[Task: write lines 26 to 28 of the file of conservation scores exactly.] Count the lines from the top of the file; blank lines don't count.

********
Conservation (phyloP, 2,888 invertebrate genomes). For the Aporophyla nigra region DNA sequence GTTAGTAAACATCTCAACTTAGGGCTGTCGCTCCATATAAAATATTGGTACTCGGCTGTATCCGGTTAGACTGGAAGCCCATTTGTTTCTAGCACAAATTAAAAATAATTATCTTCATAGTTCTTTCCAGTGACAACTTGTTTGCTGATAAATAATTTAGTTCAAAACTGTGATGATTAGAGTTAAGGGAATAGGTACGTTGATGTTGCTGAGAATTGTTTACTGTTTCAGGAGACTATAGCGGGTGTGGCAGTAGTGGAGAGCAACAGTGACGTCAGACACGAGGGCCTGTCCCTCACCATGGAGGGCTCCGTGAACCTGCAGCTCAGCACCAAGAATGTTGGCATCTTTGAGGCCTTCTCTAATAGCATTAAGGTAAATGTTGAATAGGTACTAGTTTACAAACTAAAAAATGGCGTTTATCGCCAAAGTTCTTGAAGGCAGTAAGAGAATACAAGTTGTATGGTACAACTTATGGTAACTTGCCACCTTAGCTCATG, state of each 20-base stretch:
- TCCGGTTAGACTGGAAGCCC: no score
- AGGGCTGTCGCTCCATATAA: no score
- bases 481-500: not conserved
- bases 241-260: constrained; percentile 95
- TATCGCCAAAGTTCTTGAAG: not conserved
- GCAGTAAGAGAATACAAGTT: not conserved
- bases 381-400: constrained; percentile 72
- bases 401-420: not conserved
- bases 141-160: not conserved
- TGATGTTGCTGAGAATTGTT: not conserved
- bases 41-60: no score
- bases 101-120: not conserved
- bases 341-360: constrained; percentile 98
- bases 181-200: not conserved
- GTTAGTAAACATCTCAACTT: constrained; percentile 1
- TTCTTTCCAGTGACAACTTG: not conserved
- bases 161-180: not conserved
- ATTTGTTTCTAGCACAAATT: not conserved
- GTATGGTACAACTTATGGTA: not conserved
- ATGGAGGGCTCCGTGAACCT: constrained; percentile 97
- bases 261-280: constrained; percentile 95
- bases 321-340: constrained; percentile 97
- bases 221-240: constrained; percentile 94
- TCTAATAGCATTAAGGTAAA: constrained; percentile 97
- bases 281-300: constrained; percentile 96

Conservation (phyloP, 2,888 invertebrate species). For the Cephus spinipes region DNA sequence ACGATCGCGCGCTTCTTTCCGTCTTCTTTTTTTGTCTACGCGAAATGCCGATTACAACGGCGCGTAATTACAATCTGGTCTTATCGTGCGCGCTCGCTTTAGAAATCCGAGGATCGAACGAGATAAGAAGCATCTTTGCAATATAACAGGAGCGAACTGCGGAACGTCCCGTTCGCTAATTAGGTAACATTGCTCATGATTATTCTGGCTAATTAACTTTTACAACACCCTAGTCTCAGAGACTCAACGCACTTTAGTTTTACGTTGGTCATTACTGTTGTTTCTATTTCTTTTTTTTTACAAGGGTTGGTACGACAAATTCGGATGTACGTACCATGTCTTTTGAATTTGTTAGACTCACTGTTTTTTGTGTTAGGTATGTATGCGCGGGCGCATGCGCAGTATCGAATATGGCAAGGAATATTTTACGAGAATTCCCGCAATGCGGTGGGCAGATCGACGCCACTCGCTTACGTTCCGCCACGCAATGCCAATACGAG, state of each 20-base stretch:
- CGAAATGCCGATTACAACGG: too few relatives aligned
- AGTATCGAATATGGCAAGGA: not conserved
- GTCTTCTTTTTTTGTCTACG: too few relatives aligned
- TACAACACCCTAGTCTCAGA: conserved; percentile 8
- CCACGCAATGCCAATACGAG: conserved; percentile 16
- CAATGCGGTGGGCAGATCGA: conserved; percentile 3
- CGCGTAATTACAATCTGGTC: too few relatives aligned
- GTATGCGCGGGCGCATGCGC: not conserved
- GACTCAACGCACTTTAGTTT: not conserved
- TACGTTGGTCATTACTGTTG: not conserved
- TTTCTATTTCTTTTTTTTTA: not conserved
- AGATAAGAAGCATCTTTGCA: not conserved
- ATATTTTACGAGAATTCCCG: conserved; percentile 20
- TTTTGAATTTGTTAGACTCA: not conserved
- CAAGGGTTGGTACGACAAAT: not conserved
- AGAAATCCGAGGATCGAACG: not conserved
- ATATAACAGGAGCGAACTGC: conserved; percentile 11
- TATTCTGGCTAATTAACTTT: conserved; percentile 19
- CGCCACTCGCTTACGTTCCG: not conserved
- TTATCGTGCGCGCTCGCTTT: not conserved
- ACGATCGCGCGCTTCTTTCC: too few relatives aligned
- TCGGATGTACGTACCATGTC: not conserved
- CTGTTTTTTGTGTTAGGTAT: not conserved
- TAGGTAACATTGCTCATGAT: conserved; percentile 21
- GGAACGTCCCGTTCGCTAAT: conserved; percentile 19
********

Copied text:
- bases 281-300: constrained; percentile 96

Conservation (phyloP, 2,888 invertebrate species). For the Cephus spinipes region DNA sequence ACGATCGCGCGCTTCTTTCCGTCTTCTTTTTTTGTCTACGCGAAATGCCGATTACAACGGCGCGTAATTACAATCTGGTCTTATCGTGCGCGCTCGCTTTAGAAATCCGAGGATCGAACGAGATAAGAAGCATCTTTGCAATATAACAGGAGCGAACTGCGGAACGTCCCGTTCGCTAATTAGGTAACATTGCTCATGATTATTCTGGCTAATTAACTTTTACAACACCCTAGTCTCAGAGACTCAACGCACTTTAGTTTTACGTTGGTCATTACTGTTGTTTCTATTTCTTTTTTTTTACAAGGGTTGGTACGACAAATTCGGATGTACGTACCATGTCTTTTGAATTTGTTAGACTCACTGTTTTTTGTGTTAGGTATGTATGCGCGGGCGCATGCGCAGTATCGAATATGGCAAGGAATATTTTACGAGAATTCCCGCAATGCGGTGGGCAGATCGACGCCACTCGCTTACGTTCCGCCACGCAATGCCAATACGAG, state of each 20-base stretch:
- CGAAATGCCGATTACAACGG: too few relatives aligned